The many benefits of being well-connected
Patrick Holford's latest book about human connection has inspired Victoria Mary Clarke to go barefoot in the garden
Published 10/10/2016 | 02:30
It is a blustery day, and you can feel the summer is over. I am about to put one reluctant foot on the wet grass in the back garden. All reasoning tells me this is a bad idea, this is how you catch pneumonia. But because Patrick Holford says we should do this, and he has spent 40 years researching this stuff, I am determined.
The ideal thing to do every morning is actually to swim in the freezing cold sea (Brendan O'Connor does this) I am working my way up to Brendan's level, and wet grass is the next best thing.
On my lifelong quest for freakishly good health, there is nothing I like better than interviewing health experts.
Patrick Holford is the founder of the Institute of Optimum Nutrition, which has been researching the effects of nutrition for 30 years, and he has written 30 books on the subject. Before I read his latest, The Chemistry of Connection, I do his 'Connection' quiz online and score 84pc. I ask him what he scored. Only 83pc. Either I am cheating, or I am healthier than he is.
Patrick and I have a couple of connections. The first is that he went to Westminster school, where my partner Shane was educated. The second is that his wife Gaby is the ex-wife of the late Joe Strummer, who was a friend of ours. I ask him what Gaby scored. He laughs. "Oh, Gaby doesn't do quizzes," he says.
We are sitting backstage at a Hay House conference in Birmingham Town Hall. Patrick is preparing to go on stage. He looks like Richard Gere, tall, handsome and twinkly. He is also extremely enthusiastic, which bodes well - a person would not mind being as energised as he is.
His new book is stuffed with ways to get energised and feel good. "As we burn energy we generate oxidants," he tells me. "Oxidants are positively charged. You can literally measure the positive charge in a human being. Every day, the earth gets around 50,000 lightening bolts, which are negatively charged, so the earth is negatively charged. If you stand with your bare feet on the earth, you can actually measure a change in the body's electromagnetic energy, so it is like getting free antioxidants and free energy. The absolute best thing is to get in the ocean every day, because the ocean has the most negative charge."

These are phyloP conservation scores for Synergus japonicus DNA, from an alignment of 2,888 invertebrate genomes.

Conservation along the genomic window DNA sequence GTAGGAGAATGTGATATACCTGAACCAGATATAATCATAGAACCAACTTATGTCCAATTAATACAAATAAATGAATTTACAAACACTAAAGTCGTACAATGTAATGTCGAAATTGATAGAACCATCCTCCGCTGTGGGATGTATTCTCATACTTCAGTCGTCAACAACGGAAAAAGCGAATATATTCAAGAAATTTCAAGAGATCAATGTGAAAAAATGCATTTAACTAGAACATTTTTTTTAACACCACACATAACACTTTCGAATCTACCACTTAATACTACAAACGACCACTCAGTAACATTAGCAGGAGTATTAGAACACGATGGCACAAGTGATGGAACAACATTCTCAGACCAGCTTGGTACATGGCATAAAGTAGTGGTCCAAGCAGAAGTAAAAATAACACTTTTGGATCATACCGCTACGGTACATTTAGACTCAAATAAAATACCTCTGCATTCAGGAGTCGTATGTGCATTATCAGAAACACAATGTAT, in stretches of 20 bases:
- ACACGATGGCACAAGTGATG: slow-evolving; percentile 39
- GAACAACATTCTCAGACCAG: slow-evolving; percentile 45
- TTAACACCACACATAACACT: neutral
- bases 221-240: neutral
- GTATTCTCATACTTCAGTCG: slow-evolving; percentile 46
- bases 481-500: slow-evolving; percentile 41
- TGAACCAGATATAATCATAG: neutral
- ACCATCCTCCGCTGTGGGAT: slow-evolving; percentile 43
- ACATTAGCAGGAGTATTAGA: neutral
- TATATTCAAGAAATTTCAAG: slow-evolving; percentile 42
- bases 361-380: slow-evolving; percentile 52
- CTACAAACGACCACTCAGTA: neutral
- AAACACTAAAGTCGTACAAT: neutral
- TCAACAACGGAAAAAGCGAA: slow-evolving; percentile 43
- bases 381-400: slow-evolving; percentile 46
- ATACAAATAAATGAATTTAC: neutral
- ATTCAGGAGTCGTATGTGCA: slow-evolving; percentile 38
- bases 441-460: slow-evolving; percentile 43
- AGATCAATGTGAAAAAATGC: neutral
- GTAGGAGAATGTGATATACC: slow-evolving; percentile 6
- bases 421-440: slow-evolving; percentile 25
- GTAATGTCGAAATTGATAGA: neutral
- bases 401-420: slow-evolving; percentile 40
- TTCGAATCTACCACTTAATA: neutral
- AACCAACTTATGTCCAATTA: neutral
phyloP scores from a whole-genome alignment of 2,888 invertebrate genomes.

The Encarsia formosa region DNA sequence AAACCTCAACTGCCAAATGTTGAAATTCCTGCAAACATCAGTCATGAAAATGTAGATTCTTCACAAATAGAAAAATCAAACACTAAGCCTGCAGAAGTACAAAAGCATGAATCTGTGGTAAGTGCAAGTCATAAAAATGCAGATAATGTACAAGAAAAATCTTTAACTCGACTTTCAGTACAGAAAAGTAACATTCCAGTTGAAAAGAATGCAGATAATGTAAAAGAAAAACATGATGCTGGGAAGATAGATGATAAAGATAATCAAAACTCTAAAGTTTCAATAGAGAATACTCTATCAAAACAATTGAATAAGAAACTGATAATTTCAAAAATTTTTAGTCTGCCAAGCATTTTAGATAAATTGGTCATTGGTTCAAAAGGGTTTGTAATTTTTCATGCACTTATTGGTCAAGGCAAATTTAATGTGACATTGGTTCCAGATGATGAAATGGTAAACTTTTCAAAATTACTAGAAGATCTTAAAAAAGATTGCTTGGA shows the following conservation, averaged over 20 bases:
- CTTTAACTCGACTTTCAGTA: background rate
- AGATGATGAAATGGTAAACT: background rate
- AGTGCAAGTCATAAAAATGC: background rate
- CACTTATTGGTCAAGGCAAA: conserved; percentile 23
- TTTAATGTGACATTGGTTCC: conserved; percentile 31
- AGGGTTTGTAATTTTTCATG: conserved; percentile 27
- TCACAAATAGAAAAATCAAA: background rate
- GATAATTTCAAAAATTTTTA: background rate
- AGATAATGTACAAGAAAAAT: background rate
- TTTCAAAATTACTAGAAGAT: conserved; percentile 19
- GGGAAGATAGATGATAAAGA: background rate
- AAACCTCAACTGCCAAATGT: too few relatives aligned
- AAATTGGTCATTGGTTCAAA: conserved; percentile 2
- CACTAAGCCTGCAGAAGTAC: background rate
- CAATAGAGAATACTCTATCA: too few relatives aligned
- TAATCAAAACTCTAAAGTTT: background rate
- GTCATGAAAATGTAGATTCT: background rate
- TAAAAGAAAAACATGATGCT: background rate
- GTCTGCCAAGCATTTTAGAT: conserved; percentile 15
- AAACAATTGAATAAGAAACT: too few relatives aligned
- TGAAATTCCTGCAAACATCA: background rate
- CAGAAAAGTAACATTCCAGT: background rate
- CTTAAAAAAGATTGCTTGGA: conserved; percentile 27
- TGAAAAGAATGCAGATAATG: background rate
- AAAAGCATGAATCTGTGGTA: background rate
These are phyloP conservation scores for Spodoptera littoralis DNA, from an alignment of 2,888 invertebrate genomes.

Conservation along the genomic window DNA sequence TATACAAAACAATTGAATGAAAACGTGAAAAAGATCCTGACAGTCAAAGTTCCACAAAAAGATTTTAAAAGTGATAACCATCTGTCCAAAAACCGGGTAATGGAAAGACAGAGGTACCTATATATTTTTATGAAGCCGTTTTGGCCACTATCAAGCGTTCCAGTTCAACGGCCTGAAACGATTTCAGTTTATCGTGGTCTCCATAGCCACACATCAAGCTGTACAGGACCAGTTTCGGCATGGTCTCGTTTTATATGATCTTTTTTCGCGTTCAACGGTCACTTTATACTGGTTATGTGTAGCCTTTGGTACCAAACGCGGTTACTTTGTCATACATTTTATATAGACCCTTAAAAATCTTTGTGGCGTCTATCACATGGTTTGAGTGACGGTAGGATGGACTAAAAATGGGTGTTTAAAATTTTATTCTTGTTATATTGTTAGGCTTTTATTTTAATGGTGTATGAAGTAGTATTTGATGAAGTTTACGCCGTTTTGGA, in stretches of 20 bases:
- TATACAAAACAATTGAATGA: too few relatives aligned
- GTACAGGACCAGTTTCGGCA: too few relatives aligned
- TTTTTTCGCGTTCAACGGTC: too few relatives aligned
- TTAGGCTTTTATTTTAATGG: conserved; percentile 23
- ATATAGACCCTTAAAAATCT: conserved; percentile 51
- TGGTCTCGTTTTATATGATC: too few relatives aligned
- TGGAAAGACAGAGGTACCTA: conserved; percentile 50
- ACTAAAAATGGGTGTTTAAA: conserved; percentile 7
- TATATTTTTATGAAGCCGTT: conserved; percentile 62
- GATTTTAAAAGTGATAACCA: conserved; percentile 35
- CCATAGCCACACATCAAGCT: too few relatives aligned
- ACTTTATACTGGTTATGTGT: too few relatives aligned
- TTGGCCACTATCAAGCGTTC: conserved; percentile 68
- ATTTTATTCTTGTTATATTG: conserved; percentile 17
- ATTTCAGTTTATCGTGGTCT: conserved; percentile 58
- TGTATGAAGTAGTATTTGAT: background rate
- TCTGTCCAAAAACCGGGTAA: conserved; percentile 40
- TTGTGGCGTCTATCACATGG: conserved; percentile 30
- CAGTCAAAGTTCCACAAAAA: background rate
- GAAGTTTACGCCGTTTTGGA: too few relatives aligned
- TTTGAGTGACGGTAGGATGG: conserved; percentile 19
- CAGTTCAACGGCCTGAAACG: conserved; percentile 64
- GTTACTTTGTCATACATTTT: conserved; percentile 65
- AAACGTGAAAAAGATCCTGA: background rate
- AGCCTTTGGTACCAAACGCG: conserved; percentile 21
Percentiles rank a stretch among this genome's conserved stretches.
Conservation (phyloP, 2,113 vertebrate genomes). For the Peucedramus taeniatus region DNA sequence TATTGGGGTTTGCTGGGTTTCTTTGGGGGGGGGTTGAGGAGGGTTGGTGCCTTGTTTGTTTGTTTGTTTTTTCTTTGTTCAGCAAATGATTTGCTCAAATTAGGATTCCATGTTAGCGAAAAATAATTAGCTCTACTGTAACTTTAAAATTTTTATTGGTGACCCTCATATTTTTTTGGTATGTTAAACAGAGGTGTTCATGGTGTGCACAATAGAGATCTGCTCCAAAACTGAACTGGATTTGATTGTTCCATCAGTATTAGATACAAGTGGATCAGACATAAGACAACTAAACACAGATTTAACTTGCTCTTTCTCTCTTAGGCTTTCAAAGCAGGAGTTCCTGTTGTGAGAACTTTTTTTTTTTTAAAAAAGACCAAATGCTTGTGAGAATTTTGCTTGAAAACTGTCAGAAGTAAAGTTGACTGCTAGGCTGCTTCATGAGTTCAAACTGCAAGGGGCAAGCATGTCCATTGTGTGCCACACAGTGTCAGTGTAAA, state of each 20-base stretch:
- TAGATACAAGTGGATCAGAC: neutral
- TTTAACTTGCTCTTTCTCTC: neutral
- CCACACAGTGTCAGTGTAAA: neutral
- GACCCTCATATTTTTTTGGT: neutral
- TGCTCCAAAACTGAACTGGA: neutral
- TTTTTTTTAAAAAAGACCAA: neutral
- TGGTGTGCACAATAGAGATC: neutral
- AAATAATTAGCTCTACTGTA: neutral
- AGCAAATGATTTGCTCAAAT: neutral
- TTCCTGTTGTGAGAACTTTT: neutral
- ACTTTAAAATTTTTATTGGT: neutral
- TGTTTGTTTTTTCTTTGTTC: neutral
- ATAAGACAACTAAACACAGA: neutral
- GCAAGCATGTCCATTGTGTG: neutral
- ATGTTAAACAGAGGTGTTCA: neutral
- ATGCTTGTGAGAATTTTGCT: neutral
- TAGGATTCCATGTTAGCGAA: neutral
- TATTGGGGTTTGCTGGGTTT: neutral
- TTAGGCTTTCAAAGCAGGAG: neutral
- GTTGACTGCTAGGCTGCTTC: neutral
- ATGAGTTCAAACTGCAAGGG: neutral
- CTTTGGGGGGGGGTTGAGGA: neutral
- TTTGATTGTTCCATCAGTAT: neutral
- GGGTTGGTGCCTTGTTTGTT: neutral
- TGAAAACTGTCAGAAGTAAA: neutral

I mention Brendan and his swims and he is impressed.
"Getting out of doors has the added benefit of exposure to sunlight, which promotes nitrogen, which is needed to deliver oxygen to the cells, which in turn improves circulation and lowers blood pressure," he explains.
Connection with other humans is vital for health, but he thinks the extent to which we all want to stay connected is not helping us. Going to bed with the mobile and the laptop is damaging for several reasons. "The electromagnetic wavelength of a mobile is very close to that of light, so your brain perceives it as light and as time to wake up. When there is no light, you start to produce melatonin in the pineal gland, which is also an antioxidant." So if you don't make melatonin, you have less sleep and less antioxidants, less immunity from disease.
"I think we are all suffering from 'out-of-contact-itis'," he says. He quotes a recent study in which volunteers were left alone for 15 minutes and given a choice to have electric shocks or nothing; 75pc of the men chose the electric shocks.
The book deals with the five key ways in which we can be at our happiest and healthiest, through connection with our senses, our bodies, with the earth, with each other and with spirit.
There is a story about how before he met Gaby, his previous relationship had just ended and he was feeling empty and lonely. Instead of drowning his sorrows, he chose to confront the loneliness by flying to a remote part of Chile and climbing a volcano totally alone. He experienced a profound sense of peace and unity with everything, which has stayed with him.
Some health freaks don't look happy. Not Patrick. He is incandescent with joie de vivre. So I might try the freezing cold swims next, if not the Chilean volcano.
'The Chemistry of Connection' is published by Hay House UK. See www.patrickholford.com
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